2. -Bodhi understood basic commands on the lunge through voice and body language. He would move off, stop, and turn while maintaining slack in the line. Keeping your horse on a line while perfecting your, whoa, go, and turn supplies you with a safety net in case your horse gets excited overstimulated or distracted. Which cues you use is up to you. I started Bodhi as a two year old with NH. So he yields his shoulders and hind end when you point with a whip or hand. He also takes cues from whether my hips are "open" (facing him) or "closed"(parallel to him). Facing him means stop. Parallel means to travel parallel to me and when I angle my hips in he knows to circle me. The positive side for body cues of course is that it is not dependent on pressure from a line. So it translates well for liberty. I also have a verbal whoa. Used more undersaddle but it works at liberty too.
  3. -Bodhi knew how to target- Targeting is one of the basic lessons many positive reinforcement trainers use. It is a great tool in your tool box and can be used for a variety of tasks once trained. It is a way to ask for movement and direction without using driving aids like a lunge whip from behind which may be too much for the sensitive horse at liberty causing a horse to break the connection and leave. I found targeting put Bodhi in the habit to looking to me for directions on where to go to get rewarded. **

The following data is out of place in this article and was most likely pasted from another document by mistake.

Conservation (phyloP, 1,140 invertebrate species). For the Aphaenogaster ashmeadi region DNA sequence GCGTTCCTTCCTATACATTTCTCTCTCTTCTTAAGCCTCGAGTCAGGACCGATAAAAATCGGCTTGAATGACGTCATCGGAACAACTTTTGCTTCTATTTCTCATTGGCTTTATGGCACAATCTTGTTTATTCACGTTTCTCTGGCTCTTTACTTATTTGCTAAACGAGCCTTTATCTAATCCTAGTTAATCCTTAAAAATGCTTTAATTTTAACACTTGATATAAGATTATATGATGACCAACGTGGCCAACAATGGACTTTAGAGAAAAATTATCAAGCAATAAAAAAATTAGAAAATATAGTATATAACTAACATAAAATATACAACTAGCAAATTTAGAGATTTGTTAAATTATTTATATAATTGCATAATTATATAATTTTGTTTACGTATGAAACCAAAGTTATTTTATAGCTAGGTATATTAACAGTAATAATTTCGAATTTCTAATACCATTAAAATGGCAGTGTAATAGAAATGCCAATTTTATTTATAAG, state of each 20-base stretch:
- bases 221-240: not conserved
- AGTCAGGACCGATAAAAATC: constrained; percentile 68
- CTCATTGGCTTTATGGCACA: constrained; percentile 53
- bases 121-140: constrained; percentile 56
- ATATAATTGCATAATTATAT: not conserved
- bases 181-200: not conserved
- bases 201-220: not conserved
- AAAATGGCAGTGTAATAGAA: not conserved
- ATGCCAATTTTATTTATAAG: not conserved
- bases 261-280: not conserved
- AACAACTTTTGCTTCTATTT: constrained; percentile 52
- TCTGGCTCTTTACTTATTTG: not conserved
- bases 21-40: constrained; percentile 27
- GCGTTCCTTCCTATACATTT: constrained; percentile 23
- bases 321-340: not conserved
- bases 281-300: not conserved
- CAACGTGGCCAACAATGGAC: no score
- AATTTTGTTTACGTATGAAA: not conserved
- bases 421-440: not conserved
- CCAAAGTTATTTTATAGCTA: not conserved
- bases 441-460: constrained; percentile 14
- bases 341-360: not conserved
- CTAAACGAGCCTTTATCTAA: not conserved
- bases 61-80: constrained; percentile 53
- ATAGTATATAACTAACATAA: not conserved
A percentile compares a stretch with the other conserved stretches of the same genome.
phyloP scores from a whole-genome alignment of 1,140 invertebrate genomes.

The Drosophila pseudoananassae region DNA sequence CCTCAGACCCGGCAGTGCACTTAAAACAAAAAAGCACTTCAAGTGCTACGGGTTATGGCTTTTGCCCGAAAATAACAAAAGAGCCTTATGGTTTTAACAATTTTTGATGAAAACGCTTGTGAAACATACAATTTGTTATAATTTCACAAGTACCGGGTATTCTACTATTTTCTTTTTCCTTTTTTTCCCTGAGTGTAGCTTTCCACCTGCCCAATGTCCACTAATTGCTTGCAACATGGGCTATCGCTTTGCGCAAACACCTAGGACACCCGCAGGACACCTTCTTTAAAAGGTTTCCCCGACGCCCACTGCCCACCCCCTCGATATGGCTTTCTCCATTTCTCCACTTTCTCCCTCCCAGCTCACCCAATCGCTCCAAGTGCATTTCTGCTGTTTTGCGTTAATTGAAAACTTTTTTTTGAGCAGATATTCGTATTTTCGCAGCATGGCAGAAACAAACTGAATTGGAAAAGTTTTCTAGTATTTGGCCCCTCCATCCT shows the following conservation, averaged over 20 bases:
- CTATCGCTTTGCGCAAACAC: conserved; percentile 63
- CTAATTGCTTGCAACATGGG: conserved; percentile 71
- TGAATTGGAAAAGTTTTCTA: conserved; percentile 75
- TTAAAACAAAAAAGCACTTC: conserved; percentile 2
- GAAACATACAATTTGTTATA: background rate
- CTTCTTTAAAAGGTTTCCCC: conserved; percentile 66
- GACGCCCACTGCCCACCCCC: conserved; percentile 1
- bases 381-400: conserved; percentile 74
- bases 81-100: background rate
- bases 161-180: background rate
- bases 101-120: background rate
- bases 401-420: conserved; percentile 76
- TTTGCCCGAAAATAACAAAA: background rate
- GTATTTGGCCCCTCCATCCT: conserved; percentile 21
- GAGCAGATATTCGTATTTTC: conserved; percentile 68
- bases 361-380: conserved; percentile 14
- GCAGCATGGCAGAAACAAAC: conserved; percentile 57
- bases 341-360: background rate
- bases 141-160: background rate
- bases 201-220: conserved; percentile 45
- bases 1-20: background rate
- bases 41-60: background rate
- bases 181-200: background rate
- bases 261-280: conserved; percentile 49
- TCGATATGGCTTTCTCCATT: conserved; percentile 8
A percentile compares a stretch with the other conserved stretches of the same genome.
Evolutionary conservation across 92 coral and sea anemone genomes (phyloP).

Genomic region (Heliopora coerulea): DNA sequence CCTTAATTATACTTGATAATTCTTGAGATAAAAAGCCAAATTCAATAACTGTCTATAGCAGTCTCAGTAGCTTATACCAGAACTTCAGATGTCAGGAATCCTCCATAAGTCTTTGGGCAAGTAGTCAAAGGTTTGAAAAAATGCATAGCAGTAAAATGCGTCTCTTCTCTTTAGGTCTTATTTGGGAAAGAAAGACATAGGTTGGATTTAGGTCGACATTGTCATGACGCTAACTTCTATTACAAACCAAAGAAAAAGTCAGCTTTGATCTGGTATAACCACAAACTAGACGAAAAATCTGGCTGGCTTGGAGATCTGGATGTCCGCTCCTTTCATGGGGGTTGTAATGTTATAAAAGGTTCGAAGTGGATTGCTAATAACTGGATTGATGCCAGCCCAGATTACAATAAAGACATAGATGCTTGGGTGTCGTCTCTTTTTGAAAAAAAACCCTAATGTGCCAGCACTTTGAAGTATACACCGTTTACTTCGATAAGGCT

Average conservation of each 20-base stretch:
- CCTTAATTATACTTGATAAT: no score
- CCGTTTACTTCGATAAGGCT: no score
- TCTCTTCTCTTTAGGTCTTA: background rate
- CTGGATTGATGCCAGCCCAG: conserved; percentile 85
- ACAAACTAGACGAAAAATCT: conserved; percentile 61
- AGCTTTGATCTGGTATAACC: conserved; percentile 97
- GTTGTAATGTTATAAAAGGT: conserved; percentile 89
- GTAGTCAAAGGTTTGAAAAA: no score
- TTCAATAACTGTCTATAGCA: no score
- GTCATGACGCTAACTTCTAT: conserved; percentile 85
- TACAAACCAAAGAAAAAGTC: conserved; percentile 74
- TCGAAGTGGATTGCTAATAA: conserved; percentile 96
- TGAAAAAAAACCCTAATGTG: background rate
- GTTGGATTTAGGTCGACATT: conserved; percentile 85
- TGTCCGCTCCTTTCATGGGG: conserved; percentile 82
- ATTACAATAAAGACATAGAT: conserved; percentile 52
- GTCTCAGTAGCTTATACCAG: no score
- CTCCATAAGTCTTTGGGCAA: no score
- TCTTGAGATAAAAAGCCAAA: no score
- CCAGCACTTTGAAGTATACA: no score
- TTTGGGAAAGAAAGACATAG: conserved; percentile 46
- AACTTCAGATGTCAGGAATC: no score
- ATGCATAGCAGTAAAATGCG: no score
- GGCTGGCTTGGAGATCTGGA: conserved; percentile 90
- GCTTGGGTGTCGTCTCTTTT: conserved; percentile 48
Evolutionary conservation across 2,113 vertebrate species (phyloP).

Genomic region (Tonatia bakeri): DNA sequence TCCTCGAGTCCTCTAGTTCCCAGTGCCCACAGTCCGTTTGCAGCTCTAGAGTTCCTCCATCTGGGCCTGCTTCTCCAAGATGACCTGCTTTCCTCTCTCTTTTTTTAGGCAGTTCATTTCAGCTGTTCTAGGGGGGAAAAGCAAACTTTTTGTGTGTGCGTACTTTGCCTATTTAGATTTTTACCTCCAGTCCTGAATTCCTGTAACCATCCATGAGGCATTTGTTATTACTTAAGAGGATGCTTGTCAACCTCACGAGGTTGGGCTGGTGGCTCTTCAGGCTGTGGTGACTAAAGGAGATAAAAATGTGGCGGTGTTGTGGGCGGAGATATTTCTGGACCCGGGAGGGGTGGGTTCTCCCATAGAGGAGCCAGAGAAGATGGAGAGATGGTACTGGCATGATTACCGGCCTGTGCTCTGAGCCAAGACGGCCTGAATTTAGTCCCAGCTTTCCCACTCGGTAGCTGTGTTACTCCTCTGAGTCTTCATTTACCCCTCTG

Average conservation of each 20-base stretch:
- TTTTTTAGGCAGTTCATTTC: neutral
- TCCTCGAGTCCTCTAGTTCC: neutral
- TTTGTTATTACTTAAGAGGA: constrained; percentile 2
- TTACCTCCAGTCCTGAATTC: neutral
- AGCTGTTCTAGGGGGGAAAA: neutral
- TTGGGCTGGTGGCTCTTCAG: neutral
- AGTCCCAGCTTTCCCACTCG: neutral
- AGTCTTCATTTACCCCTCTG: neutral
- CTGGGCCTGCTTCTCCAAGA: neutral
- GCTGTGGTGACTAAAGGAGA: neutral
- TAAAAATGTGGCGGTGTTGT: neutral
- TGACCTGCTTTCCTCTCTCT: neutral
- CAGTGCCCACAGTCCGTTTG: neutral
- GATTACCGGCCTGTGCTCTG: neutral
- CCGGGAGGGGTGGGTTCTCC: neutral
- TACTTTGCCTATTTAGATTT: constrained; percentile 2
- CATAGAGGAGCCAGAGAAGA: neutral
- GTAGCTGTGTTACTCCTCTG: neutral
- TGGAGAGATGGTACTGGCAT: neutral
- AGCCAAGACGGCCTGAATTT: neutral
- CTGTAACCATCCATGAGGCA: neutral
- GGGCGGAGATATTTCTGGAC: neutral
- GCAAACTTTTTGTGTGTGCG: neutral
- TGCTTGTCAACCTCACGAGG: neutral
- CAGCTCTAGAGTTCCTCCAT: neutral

Our Liberty Work- a Progression:
What you need: enclosed area-We have a smaller riding ring which I worked in to teach all of the initial pieces. A small simple environment is the best place to train liberty work. I find round pens are too small. I like my horse to be able to "leave". It shows me where the holes are in the commands. I think it makes them feel less chased and more playful when it is actually their idea to participate.
A target stick -dressage whip, carrot stick your hand etc. whatever you train your horse to target can then be generalized to give direction at liberty.
A marker: A marker is what signal you condition your horse to respond to. I use a tongue click because it is unique sounding, easy to produce and sharp. You could use a phrase like "good" or "Yes" but you have to be careful to say it the same way each time and not use it in other contexts**